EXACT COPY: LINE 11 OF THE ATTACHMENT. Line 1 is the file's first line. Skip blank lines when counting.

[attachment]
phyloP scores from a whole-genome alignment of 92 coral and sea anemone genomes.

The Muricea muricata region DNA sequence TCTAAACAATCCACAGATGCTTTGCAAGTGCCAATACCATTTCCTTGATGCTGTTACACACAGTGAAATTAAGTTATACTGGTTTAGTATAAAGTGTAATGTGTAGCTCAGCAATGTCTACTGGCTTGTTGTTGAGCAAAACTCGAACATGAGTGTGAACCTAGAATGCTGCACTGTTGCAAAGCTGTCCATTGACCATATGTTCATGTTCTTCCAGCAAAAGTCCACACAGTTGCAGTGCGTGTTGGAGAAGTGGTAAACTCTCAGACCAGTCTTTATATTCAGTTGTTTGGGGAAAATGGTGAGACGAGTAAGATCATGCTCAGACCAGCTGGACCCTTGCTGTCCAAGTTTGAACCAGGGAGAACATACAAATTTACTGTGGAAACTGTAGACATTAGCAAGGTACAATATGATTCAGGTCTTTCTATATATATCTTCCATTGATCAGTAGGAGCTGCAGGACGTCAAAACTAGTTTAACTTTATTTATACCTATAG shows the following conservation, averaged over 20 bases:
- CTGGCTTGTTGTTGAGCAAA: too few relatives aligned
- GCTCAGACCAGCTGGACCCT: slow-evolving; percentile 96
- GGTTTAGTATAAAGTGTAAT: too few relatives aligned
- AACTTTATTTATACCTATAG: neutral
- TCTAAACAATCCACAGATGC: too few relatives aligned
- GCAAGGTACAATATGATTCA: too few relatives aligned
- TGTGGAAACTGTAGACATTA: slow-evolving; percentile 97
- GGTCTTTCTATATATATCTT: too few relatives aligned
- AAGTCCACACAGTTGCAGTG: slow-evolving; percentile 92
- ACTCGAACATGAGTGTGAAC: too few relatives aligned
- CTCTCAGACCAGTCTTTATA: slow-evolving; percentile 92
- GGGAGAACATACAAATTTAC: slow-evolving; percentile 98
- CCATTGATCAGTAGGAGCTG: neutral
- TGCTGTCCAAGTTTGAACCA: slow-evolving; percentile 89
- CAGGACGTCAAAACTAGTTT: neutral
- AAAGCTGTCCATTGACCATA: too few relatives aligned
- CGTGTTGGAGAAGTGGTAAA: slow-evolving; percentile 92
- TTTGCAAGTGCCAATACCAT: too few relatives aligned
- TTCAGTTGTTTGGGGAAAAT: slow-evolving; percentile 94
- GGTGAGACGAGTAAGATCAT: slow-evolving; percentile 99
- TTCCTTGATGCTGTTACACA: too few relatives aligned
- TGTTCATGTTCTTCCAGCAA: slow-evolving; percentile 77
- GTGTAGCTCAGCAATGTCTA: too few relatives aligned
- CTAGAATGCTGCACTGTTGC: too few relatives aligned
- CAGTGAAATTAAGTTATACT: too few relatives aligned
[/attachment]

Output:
- AAGTCCACACAGTTGCAGTG: slow-evolving; percentile 92